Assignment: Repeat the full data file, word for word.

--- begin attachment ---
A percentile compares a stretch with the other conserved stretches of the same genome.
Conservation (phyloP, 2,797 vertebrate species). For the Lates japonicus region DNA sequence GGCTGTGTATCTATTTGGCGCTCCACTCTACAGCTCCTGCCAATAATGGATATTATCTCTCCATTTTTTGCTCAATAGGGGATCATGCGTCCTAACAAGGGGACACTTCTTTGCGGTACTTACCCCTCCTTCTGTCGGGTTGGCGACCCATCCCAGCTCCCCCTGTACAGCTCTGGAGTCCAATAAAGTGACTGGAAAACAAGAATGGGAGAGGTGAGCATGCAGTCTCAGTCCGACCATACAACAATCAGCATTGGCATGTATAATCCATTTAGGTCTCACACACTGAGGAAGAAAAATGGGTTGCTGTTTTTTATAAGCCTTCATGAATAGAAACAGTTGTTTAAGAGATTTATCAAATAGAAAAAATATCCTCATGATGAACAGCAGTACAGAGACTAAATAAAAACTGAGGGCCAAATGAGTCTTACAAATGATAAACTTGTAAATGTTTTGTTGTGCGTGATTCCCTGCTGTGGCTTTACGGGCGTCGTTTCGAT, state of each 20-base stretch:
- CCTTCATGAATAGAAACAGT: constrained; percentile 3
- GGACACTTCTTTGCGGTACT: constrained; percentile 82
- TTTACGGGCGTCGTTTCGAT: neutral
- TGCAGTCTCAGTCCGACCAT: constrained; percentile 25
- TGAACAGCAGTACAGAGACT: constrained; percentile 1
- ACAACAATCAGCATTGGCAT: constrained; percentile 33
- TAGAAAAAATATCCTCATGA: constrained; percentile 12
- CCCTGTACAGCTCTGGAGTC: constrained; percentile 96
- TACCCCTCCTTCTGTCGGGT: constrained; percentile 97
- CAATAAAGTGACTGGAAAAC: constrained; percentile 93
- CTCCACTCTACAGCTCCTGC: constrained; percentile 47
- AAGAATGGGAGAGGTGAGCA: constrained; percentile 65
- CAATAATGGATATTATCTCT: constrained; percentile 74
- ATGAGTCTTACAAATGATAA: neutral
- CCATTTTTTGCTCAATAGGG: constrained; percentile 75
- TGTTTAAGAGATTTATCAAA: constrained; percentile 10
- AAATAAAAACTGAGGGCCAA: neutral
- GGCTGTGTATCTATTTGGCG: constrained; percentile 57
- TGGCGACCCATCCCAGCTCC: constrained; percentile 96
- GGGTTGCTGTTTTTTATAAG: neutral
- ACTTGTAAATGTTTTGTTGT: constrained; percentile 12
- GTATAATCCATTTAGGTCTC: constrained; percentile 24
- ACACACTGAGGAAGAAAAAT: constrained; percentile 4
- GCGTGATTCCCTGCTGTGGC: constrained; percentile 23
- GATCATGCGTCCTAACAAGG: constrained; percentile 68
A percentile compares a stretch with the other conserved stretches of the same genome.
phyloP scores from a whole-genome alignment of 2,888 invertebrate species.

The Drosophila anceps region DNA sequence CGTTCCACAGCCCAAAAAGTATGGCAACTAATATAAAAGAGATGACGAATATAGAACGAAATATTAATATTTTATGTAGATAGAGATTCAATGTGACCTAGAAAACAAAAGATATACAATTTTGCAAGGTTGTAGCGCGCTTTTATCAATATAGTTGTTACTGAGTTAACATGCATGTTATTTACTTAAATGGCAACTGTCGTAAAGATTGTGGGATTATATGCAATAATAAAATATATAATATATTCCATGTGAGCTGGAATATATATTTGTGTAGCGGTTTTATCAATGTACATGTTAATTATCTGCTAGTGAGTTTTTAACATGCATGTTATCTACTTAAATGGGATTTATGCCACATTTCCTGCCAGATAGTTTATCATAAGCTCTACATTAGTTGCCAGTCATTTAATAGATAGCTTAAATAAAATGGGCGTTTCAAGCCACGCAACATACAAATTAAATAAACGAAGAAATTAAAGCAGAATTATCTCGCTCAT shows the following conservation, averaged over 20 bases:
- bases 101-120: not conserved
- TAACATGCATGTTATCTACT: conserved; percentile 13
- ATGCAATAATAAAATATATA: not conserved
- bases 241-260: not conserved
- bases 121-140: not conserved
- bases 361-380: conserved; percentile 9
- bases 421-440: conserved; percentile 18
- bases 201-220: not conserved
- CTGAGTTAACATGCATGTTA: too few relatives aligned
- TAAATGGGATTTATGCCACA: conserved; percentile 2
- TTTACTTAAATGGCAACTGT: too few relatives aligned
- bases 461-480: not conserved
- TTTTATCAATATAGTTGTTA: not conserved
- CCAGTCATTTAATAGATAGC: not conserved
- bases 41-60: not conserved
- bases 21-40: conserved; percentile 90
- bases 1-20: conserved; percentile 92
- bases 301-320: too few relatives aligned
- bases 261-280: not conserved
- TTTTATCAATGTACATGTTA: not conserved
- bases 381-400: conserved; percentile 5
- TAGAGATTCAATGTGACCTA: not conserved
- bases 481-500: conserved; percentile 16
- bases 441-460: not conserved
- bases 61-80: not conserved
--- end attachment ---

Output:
A percentile compares a stretch with the other conserved stretches of the same genome.
Conservation (phyloP, 2,797 vertebrate species). For the Lates japonicus region DNA sequence GGCTGTGTATCTATTTGGCGCTCCACTCTACAGCTCCTGCCAATAATGGATATTATCTCTCCATTTTTTGCTCAATAGGGGATCATGCGTCCTAACAAGGGGACACTTCTTTGCGGTACTTACCCCTCCTTCTGTCGGGTTGGCGACCCATCCCAGCTCCCCCTGTACAGCTCTGGAGTCCAATAAAGTGACTGGAAAACAAGAATGGGAGAGGTGAGCATGCAGTCTCAGTCCGACCATACAACAATCAGCATTGGCATGTATAATCCATTTAGGTCTCACACACTGAGGAAGAAAAATGGGTTGCTGTTTTTTATAAGCCTTCATGAATAGAAACAGTTGTTTAAGAGATTTATCAAATAGAAAAAATATCCTCATGATGAACAGCAGTACAGAGACTAAATAAAAACTGAGGGCCAAATGAGTCTTACAAATGATAAACTTGTAAATGTTTTGTTGTGCGTGATTCCCTGCTGTGGCTTTACGGGCGTCGTTTCGAT, state of each 20-base stretch:
- CCTTCATGAATAGAAACAGT: constrained; percentile 3
- GGACACTTCTTTGCGGTACT: constrained; percentile 82
- TTTACGGGCGTCGTTTCGAT: neutral
- TGCAGTCTCAGTCCGACCAT: constrained; percentile 25
- TGAACAGCAGTACAGAGACT: constrained; percentile 1
- ACAACAATCAGCATTGGCAT: constrained; percentile 33
- TAGAAAAAATATCCTCATGA: constrained; percentile 12
- CCCTGTACAGCTCTGGAGTC: constrained; percentile 96
- TACCCCTCCTTCTGTCGGGT: constrained; percentile 97
- CAATAAAGTGACTGGAAAAC: constrained; percentile 93
- CTCCACTCTACAGCTCCTGC: constrained; percentile 47
- AAGAATGGGAGAGGTGAGCA: constrained; percentile 65
- CAATAATGGATATTATCTCT: constrained; percentile 74
- ATGAGTCTTACAAATGATAA: neutral
- CCATTTTTTGCTCAATAGGG: constrained; percentile 75
- TGTTTAAGAGATTTATCAAA: constrained; percentile 10
- AAATAAAAACTGAGGGCCAA: neutral
- GGCTGTGTATCTATTTGGCG: constrained; percentile 57
- TGGCGACCCATCCCAGCTCC: constrained; percentile 96
- GGGTTGCTGTTTTTTATAAG: neutral
- ACTTGTAAATGTTTTGTTGT: constrained; percentile 12
- GTATAATCCATTTAGGTCTC: constrained; percentile 24
- ACACACTGAGGAAGAAAAAT: constrained; percentile 4
- GCGTGATTCCCTGCTGTGGC: constrained; percentile 23
- GATCATGCGTCCTAACAAGG: constrained; percentile 68
A percentile compares a stretch with the other conserved stretches of the same genome.
phyloP scores from a whole-genome alignment of 2,888 invertebrate species.

The Drosophila anceps region DNA sequence CGTTCCACAGCCCAAAAAGTATGGCAACTAATATAAAAGAGATGACGAATATAGAACGAAATATTAATATTTTATGTAGATAGAGATTCAATGTGACCTAGAAAACAAAAGATATACAATTTTGCAAGGTTGTAGCGCGCTTTTATCAATATAGTTGTTACTGAGTTAACATGCATGTTATTTACTTAAATGGCAACTGTCGTAAAGATTGTGGGATTATATGCAATAATAAAATATATAATATATTCCATGTGAGCTGGAATATATATTTGTGTAGCGGTTTTATCAATGTACATGTTAATTATCTGCTAGTGAGTTTTTAACATGCATGTTATCTACTTAAATGGGATTTATGCCACATTTCCTGCCAGATAGTTTATCATAAGCTCTACATTAGTTGCCAGTCATTTAATAGATAGCTTAAATAAAATGGGCGTTTCAAGCCACGCAACATACAAATTAAATAAACGAAGAAATTAAAGCAGAATTATCTCGCTCAT shows the following conservation, averaged over 20 bases:
- bases 101-120: not conserved
- TAACATGCATGTTATCTACT: conserved; percentile 13
- ATGCAATAATAAAATATATA: not conserved
- bases 241-260: not conserved
- bases 121-140: not conserved
- bases 361-380: conserved; percentile 9
- bases 421-440: conserved; percentile 18
- bases 201-220: not conserved
- CTGAGTTAACATGCATGTTA: too few relatives aligned
- TAAATGGGATTTATGCCACA: conserved; percentile 2
- TTTACTTAAATGGCAACTGT: too few relatives aligned
- bases 461-480: not conserved
- TTTTATCAATATAGTTGTTA: not conserved
- CCAGTCATTTAATAGATAGC: not conserved
- bases 41-60: not conserved
- bases 21-40: conserved; percentile 90
- bases 1-20: conserved; percentile 92
- bases 301-320: too few relatives aligned
- bases 261-280: not conserved
- TTTTATCAATGTACATGTTA: not conserved
- bases 381-400: conserved; percentile 5
- TAGAGATTCAATGTGACCTA: not conserved
- bases 481-500: conserved; percentile 16
- bases 441-460: not conserved
- bases 61-80: not conserved